HARARE -Netball has never been so popular in Zimbabwe.
It has always been in the peripheries, an afterthought, widely regarded as a game for the girls to keep fit but certainly not to eke out a living from.
It has been always football, rugby and cricket.
Sometimes basketball, boxing and the like but never netball.
So much neglected that the senior national team couldn’t be awarded the much-deserved team of the year award for 2018 despite having sealed a World Cup berth, a far much significant achievement than the one attained by rowing team, which shockingly bagged that accolade.
Even their coach Lloyd Makunde could only play bridesmaid to the national Sevens Rugby mentor Gilbert Nyamutsamba in a development which shocked even the latter.
Netball structures have been there since the 1980s but no one has been caring to invest in this sport.
Quiet a substantive amount of talent went down the drain as potential breakthrough tournaments had to be cancelled as neither corporates or individuals could part with their resources supporting this code.
Of course, some individuals with that never-say die spirit came together to initiate the formation of the national league but at every turn there was this real threat of disbandment for obvious reasons.
For a country like Zimbabwe where businesses scramble to sponsor grassroots sports, of course with the exception of netball, this game could finally be heading for interesting times.
In fact, the game has suddenly become so popular and is one of the most talked about code in the country right now.
Thanks to the heroics of the national senior team, the Gems, who will be participating at the Vitality Netball World Cup in Liverpool, England, for their very first time in a fortnight.
Companies are falling over each other pouring various amounts to motivate the team.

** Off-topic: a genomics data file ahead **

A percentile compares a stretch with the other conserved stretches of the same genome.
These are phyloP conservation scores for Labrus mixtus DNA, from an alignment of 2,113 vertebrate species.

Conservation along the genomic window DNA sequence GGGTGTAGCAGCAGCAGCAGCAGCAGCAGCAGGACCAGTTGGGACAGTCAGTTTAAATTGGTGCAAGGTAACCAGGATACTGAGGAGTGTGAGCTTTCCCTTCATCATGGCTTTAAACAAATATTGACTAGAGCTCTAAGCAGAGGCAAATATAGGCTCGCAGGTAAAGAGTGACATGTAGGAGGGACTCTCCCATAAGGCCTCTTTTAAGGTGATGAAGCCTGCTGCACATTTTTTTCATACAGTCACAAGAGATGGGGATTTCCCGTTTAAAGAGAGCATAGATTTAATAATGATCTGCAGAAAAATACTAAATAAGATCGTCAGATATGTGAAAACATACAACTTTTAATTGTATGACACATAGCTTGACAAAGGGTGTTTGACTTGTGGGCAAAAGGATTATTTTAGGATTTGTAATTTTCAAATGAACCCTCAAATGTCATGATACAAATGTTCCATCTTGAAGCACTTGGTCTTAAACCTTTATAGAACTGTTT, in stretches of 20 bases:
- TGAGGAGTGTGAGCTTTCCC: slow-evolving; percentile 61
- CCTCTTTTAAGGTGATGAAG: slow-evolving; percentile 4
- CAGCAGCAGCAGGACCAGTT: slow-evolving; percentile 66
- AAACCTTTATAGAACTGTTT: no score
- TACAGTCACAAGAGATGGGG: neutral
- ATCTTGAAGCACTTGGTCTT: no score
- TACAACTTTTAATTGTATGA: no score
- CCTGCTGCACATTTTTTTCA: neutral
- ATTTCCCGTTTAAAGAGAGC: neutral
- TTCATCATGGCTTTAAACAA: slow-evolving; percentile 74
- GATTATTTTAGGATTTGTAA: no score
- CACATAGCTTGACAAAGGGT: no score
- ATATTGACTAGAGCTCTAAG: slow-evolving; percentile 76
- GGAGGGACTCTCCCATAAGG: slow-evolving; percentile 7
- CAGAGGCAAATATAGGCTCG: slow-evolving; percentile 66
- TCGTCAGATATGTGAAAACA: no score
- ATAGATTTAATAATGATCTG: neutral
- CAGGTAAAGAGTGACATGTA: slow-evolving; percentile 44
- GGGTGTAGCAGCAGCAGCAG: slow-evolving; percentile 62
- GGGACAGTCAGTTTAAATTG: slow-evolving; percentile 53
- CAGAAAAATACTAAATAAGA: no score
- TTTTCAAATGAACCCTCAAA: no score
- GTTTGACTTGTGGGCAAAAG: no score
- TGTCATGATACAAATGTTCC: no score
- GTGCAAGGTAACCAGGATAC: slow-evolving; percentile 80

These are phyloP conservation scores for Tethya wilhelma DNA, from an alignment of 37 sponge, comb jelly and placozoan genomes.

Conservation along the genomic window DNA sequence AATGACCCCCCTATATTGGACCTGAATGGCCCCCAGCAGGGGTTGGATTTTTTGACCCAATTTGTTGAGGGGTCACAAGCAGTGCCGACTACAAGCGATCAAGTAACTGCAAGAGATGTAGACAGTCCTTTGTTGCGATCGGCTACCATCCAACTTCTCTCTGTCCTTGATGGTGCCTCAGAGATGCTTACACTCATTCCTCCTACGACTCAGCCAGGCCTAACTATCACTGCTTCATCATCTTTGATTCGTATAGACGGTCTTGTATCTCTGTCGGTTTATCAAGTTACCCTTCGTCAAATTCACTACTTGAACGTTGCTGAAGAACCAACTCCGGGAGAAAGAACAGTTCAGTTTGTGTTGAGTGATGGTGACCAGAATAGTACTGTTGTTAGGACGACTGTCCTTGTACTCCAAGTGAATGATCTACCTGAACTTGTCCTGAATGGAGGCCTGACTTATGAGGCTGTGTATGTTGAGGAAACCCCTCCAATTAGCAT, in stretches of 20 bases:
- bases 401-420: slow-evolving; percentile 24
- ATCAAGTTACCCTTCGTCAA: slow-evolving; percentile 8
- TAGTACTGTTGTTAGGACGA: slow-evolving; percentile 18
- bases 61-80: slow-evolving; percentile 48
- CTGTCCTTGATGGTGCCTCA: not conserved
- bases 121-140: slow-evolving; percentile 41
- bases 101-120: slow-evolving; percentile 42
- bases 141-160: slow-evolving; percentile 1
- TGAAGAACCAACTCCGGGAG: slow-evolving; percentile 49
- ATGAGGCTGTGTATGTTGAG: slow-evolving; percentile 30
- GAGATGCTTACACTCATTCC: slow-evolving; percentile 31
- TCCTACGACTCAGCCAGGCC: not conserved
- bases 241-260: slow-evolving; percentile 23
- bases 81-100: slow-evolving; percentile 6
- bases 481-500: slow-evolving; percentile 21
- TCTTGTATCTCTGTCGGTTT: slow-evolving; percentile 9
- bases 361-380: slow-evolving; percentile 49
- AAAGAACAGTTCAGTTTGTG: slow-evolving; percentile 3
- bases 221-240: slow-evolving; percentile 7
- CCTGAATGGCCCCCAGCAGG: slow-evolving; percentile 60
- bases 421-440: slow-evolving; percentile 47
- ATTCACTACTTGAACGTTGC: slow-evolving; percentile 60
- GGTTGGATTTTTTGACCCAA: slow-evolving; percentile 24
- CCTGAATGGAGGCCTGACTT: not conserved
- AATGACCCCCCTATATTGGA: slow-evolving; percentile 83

A high-profile send-off dinner for the girls is on the cards.
Yet the England trip was at one point hanging in the balance as no sponsor could step up to support the cause.
Administrative politics didn’t help matters either, but all of a sudden the once ignored sport has become the talk of the town.
Even in the streets, children are making makeshift posts just to try and perfect their art.
Schools have developed academies and funding seem to be ready for such initiatives.
At one such school, St Thomas Aquinas in the Mashonaland East district of Wedza, Tinashe Muradza, a teacher has set up structures to develop young talent.
No corporate has yet partnered this particular initiative but negotiations with potential backers, according to Muradza are at an advanced stage.
Muradza has since 1992 been coaching netball at this school but has decided to professionalise it owing to the success of the national team.
“Like any other school we have been doing this sport but never on professional bases. We have seen a lot of talent being washed down the drain as after school there was no clear pathway for the girls to follow as the league was not that viable.
“But with the success of the national team, we have seen it fit to form an academy and we will soon be having a team in the national league as it is now lucrative to play the game,” said Muradza.
The national league has since secured sponsorship with the prize money almost double the national soccer league.
That the sponsorship came at the back of the success story written by the Gems speaks volumes about the goodwill the World Cup qualification has generated.
Zimbabwe Netball Association president Leticia Chipandu has expressed gratitude to the way the sport is now being handled.
“This sport has always been secondary. I am glad the girls managed to convince everyone in the country after attaining this global feat.
“We wish to see the game growing in the country and we build on this success story,” said Chipandu.
Uganda, South Africa and Malawi will join Zimbabwe from this continent at the World Cup where 16 countries battle for supremacy from July 12 to July 21.